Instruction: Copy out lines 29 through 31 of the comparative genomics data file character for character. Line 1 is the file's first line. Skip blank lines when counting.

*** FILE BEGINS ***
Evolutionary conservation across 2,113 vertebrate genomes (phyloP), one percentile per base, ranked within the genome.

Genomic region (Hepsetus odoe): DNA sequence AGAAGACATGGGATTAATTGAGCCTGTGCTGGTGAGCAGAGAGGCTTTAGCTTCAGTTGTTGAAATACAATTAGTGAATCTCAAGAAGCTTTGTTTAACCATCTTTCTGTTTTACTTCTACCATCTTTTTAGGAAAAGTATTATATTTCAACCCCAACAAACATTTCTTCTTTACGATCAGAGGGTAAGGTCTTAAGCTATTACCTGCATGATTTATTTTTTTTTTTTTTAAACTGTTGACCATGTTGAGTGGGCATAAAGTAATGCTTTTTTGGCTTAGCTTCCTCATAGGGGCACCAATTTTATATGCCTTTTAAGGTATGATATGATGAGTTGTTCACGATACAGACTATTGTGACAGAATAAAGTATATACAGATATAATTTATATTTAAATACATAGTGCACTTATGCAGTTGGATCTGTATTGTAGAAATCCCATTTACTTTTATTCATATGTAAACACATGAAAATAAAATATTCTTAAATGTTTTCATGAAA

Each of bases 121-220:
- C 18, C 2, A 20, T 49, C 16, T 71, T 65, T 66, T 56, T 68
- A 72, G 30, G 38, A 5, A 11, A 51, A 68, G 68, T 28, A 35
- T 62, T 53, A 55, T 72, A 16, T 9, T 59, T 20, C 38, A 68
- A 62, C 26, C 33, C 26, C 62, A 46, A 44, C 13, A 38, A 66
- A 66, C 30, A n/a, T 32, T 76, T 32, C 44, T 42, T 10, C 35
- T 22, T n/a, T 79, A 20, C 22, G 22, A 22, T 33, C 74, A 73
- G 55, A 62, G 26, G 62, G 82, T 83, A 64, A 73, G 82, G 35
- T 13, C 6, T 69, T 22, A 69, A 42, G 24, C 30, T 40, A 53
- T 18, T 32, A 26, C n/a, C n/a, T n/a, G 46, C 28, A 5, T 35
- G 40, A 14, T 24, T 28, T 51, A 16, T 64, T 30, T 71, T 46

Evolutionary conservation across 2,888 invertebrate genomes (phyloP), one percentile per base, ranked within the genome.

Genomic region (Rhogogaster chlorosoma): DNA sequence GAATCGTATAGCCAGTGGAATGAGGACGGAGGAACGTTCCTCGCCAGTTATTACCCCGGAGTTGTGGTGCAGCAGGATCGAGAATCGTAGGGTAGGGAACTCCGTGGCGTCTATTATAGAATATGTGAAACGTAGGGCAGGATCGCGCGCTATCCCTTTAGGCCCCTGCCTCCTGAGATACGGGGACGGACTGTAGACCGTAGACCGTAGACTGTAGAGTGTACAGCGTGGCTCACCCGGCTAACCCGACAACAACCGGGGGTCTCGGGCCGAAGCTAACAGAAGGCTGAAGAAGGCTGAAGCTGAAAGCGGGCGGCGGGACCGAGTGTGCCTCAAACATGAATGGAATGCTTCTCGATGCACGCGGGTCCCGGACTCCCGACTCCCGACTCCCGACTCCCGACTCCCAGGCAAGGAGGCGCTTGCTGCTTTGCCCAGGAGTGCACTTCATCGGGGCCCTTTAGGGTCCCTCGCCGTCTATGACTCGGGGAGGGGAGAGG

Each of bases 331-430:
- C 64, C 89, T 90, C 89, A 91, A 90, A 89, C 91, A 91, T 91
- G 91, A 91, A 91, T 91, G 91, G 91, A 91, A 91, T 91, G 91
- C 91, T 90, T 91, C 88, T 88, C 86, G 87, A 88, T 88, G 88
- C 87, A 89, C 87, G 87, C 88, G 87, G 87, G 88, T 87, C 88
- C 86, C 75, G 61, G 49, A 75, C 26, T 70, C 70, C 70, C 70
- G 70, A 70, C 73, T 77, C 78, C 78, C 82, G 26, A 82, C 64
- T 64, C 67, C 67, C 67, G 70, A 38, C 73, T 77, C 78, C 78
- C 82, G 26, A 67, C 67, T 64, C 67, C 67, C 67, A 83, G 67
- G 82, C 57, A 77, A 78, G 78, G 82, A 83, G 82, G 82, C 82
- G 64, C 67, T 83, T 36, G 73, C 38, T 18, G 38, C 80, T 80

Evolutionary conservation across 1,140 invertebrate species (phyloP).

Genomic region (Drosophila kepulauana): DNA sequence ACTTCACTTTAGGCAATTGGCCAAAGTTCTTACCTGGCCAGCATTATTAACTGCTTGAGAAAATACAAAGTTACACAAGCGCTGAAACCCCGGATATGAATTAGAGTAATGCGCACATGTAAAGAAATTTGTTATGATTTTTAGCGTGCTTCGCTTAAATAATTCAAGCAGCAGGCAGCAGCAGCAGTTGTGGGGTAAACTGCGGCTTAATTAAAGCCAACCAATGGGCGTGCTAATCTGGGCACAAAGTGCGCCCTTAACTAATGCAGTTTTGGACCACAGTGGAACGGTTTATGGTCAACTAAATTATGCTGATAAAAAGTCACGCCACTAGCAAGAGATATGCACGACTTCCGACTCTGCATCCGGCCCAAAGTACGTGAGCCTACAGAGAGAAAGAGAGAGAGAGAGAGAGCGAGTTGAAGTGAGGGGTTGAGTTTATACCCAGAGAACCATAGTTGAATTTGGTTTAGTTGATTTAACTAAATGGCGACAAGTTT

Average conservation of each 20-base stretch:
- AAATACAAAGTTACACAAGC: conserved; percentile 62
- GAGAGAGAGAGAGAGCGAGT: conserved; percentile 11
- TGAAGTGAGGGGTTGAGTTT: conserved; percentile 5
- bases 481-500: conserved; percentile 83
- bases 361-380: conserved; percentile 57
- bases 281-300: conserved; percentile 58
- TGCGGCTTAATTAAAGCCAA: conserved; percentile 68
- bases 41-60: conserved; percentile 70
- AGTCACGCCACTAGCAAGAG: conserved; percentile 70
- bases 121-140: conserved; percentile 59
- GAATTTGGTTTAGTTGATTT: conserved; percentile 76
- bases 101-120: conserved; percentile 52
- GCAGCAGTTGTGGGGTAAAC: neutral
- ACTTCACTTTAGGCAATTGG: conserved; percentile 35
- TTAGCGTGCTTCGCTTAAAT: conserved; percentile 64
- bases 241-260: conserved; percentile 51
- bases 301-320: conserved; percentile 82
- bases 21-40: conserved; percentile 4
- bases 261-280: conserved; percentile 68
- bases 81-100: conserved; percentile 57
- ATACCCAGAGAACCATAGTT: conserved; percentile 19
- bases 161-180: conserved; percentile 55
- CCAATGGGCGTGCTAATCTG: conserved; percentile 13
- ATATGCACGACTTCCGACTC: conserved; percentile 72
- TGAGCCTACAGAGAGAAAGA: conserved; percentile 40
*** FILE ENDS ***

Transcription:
Average conservation of each 20-base stretch:
- AAATACAAAGTTACACAAGC: conserved; percentile 62
- GAGAGAGAGAGAGAGCGAGT: conserved; percentile 11